Tag Archives: humanitarian intervention

“Humanitarian” intervention and war crimes

As far as I am concerned the people in the US can have their elections – I just wish weren’t being bombarded with the inane comments coming from the two main candidates.

I have absolutely no irons in that fire but must admit that every time I see the video clip above it gets up my nose. Clinton glorifying and making fun of a shocking incident in the Libyan war – the lynching of the president by rebel forces.

Now, Luis Moreno Ocampo, the chief prosecutor for the International Criminal Court has said there are ‘serious suspicions’ that the death of Libyan leader Muammar Gaddafi was a war crime (see Gaddafi death ‘may be a war crime’, says chief prosecutor at The Hague). He has written to the interim Libyan government on the issue and has said any involvement by the ICC will depend on their reaction. The ICC only steps in if national authorities are unwilling or unable to act.

What a pathetic choice facing US voters – either a buffoon or someone who glorifies war crimes.

But, more importantly, shouldn’t we have learned by now the anti-human consequences of “humanitarian” intervention – regime change – by the US and NATO?

Yet we seem to have governments – and US Presidential candidates – who seem willing to repeat the fiasco again in Syria.

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Humanitarian intervention – but when & how?

Causes

People are demanding politicians do something about the current refugee crisis. They are demanding humanitarian intervention, a change in the normal rules and so that refugees can be settled safely.

Politicians are dragging their feet – which is inhumane, considering the gravity of the situation. But I do have sympathy for the view, expressed by some politicians, that this sort of action does not solve the basic problem. I especially sympathise with those politicians who are starting to acknowledge that this crisis is a logical result of drastic mistakes they  made in the past.

Refugees are justifiably fleeing from horrible situations in their own countries – situations actually caused, or made worse, by the actions of the USA and NATO. The invasion of Iraq, the bombing of Libya and the support for anti-government forces in Syria, created chaotic regimes and devastating wars  – and hence the refugee crisis.

Military intervention justified as “humanitarian”

The problem is that these invasions and bombings were, themselves, justified as humanitarian interventions. The George W. Bush government launched the invasion of Iraq with the admitted aim of regime change – the ousting of Saddam Hussein. Similarly, the USA and NAQTO justified their bombing of Libya by the aim of removing Gaddafi. And even now the USA refuses to take part in an anti-Islamic State coalition including Syria – because they wish to get rid of the elected Syrian leader Assad.

The USA and NATO countries justify these aims by claiming they are humanitarian. They want to remove dictators who have repressed their people. They want to deliver democracy to the people in those countries.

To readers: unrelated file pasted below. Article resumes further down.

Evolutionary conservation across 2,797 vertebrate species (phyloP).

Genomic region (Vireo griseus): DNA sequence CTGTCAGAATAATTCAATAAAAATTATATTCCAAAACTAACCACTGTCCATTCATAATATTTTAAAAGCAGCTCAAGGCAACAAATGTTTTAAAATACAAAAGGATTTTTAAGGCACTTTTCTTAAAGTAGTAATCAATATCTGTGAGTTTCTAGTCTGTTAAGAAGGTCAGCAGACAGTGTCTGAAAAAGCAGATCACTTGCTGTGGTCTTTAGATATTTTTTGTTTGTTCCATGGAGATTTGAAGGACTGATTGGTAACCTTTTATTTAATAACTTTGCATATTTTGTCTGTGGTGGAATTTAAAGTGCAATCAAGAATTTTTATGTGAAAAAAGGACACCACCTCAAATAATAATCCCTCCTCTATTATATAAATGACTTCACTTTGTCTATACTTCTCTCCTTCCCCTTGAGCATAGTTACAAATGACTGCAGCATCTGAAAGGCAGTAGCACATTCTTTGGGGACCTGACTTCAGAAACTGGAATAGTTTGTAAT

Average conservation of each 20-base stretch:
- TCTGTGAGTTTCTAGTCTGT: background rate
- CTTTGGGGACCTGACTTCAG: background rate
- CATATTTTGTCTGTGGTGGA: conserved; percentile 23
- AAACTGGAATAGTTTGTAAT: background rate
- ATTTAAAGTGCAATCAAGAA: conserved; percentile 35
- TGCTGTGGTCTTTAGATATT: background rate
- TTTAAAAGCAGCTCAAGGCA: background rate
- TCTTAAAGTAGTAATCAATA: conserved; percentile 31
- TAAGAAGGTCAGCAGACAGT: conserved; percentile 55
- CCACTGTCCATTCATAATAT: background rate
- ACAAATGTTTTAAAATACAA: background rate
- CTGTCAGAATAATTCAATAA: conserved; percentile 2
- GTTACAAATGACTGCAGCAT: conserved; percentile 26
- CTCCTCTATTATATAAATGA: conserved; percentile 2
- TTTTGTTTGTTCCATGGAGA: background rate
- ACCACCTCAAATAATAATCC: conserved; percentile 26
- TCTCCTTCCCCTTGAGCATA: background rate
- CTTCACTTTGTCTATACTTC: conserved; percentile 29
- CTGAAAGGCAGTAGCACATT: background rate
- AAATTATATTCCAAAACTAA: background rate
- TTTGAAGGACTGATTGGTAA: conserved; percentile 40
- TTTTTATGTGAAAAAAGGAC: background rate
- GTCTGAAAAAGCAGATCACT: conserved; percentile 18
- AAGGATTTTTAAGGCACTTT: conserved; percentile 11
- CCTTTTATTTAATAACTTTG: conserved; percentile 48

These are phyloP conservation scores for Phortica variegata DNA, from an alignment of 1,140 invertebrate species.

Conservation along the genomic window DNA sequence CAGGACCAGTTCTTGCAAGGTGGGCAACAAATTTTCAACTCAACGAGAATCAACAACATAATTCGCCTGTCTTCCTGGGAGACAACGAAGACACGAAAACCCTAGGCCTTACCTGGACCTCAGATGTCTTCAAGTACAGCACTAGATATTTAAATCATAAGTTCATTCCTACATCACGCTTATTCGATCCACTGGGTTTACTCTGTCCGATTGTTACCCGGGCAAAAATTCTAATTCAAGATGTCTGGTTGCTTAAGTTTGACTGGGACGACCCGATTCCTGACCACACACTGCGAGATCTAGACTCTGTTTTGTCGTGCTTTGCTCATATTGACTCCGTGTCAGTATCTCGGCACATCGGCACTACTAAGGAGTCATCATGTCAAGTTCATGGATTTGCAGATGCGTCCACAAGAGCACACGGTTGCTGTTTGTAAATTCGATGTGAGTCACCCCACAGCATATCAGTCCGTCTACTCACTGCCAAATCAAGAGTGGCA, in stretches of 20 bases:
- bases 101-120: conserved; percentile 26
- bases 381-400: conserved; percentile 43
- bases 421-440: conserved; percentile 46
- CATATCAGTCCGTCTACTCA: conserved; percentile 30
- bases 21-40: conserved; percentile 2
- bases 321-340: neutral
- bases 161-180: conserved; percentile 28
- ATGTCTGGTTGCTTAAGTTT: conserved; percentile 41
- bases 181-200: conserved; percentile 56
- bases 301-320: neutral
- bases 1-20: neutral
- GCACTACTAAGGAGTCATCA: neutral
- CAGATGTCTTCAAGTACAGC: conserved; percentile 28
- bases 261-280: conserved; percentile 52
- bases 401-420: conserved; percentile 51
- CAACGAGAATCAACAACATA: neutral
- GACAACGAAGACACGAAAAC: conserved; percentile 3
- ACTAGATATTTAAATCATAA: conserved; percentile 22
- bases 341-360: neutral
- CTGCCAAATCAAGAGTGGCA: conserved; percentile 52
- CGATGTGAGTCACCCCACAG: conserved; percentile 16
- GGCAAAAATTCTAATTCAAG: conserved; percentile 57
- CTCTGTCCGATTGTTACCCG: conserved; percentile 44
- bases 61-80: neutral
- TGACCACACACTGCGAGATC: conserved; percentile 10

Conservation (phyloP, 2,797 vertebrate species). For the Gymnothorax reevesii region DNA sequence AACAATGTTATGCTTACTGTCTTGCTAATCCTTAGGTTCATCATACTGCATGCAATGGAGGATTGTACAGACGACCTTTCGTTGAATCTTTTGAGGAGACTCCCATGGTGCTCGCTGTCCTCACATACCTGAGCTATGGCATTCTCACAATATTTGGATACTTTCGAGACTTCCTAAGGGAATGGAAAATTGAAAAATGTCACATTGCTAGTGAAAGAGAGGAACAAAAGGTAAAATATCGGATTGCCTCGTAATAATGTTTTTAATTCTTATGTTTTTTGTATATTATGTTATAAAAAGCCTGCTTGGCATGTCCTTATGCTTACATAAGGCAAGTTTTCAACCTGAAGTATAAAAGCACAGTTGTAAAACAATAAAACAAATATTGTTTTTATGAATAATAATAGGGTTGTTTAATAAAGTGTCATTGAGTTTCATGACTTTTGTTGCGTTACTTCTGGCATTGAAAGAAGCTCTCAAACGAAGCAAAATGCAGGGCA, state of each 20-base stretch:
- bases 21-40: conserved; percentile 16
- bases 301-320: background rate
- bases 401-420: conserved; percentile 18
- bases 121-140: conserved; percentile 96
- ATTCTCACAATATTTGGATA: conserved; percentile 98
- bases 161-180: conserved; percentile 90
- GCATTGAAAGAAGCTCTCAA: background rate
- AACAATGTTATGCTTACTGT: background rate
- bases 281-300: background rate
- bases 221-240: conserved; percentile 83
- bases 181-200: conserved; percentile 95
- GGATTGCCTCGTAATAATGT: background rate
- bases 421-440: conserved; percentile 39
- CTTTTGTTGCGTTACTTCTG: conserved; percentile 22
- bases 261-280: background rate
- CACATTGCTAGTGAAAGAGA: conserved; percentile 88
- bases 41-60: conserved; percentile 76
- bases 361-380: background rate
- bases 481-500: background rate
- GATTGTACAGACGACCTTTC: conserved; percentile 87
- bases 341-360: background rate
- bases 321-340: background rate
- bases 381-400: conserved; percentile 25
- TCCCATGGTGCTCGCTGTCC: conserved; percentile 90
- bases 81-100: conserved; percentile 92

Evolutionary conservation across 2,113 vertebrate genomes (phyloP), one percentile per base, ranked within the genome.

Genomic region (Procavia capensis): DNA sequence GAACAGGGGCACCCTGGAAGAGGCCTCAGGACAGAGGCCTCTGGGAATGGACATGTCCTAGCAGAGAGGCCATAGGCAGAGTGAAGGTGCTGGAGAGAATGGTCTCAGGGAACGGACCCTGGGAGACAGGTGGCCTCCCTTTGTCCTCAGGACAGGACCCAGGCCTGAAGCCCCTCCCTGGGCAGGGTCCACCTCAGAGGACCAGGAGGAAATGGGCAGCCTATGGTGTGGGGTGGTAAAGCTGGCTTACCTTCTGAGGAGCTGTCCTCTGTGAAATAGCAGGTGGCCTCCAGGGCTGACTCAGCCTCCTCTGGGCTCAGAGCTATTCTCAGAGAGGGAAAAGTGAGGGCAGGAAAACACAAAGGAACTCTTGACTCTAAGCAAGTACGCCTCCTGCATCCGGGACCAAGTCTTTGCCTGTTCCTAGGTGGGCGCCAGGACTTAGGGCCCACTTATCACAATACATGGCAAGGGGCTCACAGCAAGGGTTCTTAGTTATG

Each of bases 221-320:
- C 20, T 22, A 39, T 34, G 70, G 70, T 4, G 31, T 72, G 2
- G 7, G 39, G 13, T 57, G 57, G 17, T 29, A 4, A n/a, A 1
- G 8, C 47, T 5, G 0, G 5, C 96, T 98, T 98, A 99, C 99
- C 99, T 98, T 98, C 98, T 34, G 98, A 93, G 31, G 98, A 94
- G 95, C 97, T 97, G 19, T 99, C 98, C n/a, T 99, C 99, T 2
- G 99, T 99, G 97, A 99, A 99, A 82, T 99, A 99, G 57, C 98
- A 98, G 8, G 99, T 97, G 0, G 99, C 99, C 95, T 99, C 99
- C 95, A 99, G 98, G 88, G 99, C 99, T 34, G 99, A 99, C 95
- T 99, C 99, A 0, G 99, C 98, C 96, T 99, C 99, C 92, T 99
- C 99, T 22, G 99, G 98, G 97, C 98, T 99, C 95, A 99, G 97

Well, you can tell when a politician is lying – their mouths are moving. And that is the case here. NATO and the USA intervened in these countries for their own geopolitical interests – and for oil – not democracy. How hypocritical are people like UK Prime Minister Cameron who welcomed the victory of rebels in Libya (and the violent lynching of the Libyan leader) by declaring how wonderful it was that the Libyan people now have democracy – and then being absolutely silent about the suffering of the Libyan people as their country descending into the ruin of violent factionalism

David N. Gibbs reveals the hypocrisy of such US and NATO “humanitarian intervention” in his book First Do No Harm: Humanitarian Intervention and the Destruction of Yugoslavia. His book is a detailed description of the history of intervention in Yugoslavia and its consequent break-up. But the lessons are wider. “Humanitarian” military intervention became a way of justifying NATO. After the collapse of the USSR and dissolution of the Warsaw military alliance, NATO was searching for a justification for its own existence – instead of logically following the Warsaw Pact example. The USA wanted NATO as an instrument of their new-found power as the sole remaining superpower. NATO became a way of asserting US power in their competition with the European Union which was starting to exert independence, and of providing a legitimacy to is intervention in foreign countries. NATO provided an umbrella when the UN Security Council wouldn’t.

USA avoids chickens coming home to roost

Ironically, this US leadership has disappeared when the chickens are coming home to roost. Europe now has to deal with a refugee crisis largely caused by US intervention in Middle Eastern countries. Effectively Europe is now having to bear the fruits of their lack of opposition to US intervention, and, in the case of several European countries, involvement as active parties in that intervention.

People do have to intervene to demand that politicians deal humanely with the current refugee crisis. But let’s not forget its causes. We also have to demand that military intervention of the sort we have seen in recent years has to stop. The people of these targeted countries must be left to sort out their own political problems in their own culturally and historically appropriate and realistic ways.

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